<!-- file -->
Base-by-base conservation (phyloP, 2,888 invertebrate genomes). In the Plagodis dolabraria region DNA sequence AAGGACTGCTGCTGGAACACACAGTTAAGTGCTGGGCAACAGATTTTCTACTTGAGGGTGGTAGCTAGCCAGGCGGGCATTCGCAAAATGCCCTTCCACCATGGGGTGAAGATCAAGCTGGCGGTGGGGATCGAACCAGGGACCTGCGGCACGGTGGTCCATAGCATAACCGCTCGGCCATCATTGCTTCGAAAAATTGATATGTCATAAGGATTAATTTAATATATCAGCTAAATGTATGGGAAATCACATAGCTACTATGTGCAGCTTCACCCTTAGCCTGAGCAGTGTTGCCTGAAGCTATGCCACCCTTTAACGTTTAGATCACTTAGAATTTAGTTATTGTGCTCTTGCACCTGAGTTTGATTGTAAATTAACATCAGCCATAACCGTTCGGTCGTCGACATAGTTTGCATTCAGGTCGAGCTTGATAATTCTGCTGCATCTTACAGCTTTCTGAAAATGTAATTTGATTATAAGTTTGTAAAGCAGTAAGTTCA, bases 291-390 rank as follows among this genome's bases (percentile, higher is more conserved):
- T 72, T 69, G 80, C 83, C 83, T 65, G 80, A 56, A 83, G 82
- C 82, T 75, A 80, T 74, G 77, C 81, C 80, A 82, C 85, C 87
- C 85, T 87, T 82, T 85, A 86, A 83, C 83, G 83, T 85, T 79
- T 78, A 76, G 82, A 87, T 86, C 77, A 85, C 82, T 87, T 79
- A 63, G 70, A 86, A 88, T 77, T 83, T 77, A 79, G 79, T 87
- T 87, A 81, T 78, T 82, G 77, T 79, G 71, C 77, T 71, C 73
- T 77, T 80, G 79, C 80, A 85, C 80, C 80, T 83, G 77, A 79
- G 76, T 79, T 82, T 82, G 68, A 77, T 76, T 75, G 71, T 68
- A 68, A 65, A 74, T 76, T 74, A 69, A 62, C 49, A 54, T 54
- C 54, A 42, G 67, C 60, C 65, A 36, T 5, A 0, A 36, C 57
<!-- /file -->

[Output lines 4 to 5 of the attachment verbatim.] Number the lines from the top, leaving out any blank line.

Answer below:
- C 85, T 87, T 82, T 85, A 86, A 83, C 83, G 83, T 85, T 79
- T 78, A 76, G 82, A 87, T 86, C 77, A 85, C 82, T 87, T 79